Side by side in simple steel cots in a Kyiv hotel room lie more 50 newborn babies, mewling at the world as nurses comfort and care for them.
But these babies aren't abandoned or unwanted. Far from it. They are the product of surrogacy arrangements with Ukrainian mothers who gave birth to them on behalf of couples desperate for children.
The problem is those couples cannot travel to the former Soviet republic because of travel restrictions imposed to help stem the spread of coronavirus.
The Telegraph has discovered a similar picture across several countries where surrogacy has become a way for women to earn desperately needed money by giving birth on behalf of more affluent families.
As well as Ukraine these include Georgia, the US, Canada, Mexico and Colombia.
Travel bans have now left an unknown number of intended parents across the world separated from the babies they have longed for, worried about missing out on those vital early bonding experiences or even fearful of ever seeing them at all.
The situation is understood to be particularly difficult in Ukraine and Georgia, where dozens of babies born since lockdown were put in place are now seven weeks old and in desperate need of stable parenting.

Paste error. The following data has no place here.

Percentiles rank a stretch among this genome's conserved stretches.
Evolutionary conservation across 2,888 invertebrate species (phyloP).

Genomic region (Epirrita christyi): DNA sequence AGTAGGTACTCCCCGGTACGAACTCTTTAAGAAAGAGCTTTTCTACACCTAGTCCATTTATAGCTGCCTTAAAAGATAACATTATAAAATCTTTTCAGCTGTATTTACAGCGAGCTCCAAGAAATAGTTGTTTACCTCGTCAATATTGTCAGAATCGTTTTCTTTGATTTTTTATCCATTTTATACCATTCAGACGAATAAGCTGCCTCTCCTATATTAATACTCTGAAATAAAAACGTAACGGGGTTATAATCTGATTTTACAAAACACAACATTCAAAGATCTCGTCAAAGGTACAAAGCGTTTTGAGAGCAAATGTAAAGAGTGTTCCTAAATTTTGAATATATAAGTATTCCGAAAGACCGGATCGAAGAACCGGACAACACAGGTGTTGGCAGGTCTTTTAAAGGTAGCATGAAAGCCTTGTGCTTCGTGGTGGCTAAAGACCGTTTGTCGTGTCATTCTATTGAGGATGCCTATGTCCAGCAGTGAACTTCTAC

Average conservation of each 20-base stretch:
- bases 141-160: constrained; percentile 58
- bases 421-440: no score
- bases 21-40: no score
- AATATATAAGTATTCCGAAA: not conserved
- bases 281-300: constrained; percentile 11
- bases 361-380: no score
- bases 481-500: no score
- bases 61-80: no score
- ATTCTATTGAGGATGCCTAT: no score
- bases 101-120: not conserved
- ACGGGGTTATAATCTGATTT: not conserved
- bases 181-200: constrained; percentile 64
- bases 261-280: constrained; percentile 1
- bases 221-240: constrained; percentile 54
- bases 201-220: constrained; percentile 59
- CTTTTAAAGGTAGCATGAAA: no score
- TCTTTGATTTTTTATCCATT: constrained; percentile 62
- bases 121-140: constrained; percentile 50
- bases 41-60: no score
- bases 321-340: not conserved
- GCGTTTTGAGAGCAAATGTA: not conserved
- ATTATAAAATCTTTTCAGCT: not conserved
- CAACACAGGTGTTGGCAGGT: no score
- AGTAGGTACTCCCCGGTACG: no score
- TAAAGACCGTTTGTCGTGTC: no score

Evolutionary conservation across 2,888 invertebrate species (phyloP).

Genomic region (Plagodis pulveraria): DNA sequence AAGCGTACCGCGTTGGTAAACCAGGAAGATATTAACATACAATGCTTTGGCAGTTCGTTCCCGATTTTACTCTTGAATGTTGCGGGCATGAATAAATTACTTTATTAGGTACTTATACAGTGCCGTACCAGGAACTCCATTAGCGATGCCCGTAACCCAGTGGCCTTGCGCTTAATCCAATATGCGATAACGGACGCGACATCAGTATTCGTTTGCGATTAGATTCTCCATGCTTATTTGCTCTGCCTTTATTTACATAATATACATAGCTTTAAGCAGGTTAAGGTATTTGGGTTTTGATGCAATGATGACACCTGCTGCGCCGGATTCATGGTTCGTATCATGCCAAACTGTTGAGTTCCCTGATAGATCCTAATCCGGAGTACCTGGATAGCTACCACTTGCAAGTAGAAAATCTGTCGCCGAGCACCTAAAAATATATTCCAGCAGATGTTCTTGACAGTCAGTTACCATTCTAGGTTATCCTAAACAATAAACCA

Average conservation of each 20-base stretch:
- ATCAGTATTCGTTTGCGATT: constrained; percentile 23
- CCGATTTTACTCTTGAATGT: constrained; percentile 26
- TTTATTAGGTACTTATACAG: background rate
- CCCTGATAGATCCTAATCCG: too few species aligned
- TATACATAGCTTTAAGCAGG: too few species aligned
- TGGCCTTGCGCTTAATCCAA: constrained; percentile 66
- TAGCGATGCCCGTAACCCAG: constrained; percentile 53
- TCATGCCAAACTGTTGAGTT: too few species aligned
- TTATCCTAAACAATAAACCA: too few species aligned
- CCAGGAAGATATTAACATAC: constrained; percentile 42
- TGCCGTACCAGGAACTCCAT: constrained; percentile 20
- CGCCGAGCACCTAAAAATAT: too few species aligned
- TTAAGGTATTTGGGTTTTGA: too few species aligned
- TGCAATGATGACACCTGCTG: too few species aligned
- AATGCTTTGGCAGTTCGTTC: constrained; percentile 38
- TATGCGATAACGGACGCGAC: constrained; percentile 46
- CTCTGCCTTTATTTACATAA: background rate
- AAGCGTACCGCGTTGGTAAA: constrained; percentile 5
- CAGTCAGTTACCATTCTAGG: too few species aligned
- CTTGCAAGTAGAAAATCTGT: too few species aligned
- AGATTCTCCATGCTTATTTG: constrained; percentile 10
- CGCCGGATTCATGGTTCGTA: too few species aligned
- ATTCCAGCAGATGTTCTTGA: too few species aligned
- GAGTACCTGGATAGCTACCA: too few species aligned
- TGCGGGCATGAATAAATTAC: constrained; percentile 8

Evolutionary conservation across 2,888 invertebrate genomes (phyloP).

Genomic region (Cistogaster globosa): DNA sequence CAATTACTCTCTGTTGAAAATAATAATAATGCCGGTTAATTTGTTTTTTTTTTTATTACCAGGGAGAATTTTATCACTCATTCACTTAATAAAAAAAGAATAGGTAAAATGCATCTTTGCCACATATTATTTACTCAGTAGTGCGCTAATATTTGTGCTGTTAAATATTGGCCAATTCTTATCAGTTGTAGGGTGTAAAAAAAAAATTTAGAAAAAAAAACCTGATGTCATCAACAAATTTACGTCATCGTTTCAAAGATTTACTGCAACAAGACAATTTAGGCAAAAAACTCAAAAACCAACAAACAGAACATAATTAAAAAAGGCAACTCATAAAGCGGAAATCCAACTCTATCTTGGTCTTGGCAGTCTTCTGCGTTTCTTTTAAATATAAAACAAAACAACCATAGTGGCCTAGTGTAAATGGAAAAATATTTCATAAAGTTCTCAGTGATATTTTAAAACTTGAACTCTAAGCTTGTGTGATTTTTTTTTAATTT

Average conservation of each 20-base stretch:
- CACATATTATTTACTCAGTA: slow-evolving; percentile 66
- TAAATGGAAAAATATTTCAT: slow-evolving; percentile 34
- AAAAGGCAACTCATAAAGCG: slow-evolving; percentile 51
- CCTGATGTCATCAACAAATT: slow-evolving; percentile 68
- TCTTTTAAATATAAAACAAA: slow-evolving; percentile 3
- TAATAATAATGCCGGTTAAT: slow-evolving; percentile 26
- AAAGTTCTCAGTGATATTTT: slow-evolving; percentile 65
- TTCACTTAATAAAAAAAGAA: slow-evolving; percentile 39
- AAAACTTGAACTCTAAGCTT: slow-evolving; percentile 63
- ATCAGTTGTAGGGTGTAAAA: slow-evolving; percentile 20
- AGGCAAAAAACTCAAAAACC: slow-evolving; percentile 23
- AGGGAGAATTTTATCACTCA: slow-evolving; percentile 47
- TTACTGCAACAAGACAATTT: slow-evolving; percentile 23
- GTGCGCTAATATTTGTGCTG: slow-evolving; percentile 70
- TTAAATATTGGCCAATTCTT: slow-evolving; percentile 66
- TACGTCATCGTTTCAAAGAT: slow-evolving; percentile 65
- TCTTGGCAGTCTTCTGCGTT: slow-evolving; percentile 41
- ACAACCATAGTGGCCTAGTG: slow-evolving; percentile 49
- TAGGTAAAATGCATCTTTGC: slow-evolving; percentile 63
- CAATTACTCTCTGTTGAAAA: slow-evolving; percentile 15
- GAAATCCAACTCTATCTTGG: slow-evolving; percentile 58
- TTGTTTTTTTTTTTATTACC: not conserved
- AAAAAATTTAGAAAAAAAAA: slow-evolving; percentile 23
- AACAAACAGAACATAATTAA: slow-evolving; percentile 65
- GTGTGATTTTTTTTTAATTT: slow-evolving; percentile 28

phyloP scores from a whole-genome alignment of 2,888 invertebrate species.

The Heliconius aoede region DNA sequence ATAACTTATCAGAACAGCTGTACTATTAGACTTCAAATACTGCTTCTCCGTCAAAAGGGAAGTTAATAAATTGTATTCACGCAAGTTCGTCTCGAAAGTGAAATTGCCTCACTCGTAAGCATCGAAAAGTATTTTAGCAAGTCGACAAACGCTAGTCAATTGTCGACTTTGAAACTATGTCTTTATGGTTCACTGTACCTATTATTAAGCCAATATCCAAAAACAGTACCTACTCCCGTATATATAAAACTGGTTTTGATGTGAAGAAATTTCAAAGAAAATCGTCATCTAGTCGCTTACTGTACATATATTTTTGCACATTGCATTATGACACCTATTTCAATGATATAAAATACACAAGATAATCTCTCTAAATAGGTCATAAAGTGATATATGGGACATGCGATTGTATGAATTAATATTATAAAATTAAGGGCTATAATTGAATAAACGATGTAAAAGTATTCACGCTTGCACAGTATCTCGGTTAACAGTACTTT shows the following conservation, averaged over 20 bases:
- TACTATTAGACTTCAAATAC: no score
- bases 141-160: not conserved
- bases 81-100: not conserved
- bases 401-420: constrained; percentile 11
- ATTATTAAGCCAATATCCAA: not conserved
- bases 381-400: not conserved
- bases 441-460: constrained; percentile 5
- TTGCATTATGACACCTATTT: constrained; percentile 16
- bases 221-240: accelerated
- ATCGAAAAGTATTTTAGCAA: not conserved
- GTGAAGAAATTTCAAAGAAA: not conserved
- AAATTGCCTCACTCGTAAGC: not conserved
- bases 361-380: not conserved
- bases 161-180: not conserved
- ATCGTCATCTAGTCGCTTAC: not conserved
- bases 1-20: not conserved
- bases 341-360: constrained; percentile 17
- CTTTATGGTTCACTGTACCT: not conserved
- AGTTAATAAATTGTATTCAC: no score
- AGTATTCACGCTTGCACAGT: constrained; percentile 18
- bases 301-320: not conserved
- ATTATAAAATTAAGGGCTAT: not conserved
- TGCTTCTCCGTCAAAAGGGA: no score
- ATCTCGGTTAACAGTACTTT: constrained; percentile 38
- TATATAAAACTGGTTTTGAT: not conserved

Maria's son Kaloyan was born on April 17, a month after the border closed - meaning she was not present at the birth and has been unable to travel from her home Galicia, northern Spain, to be united with him.
"It's very difficult," she told The Telegraph. "I've been counting the days since he was born and I'm very anxious about him and how he is. I just want to be with him."
With the Spanish government, which is opposed to surrogacy, unwilling to help facilitate any journey by Maria to Ukraine, she has had to pay a nanny 2500 euros a month (NZ$4550 ) to care for Kaloyan. That is on top of the 40,000 euros fee she paid to an agency to arrange the surrogate birth.
"All I can do is wait for travel restrictions to be lifted or to be allowed into the country under special humanitarian measures," said Maria, who moved to Spain from Bulgaria 20 years ago. "In the meantime, the nanny sends me pictures of my son. But it's not the same. I want to be with him and hold him."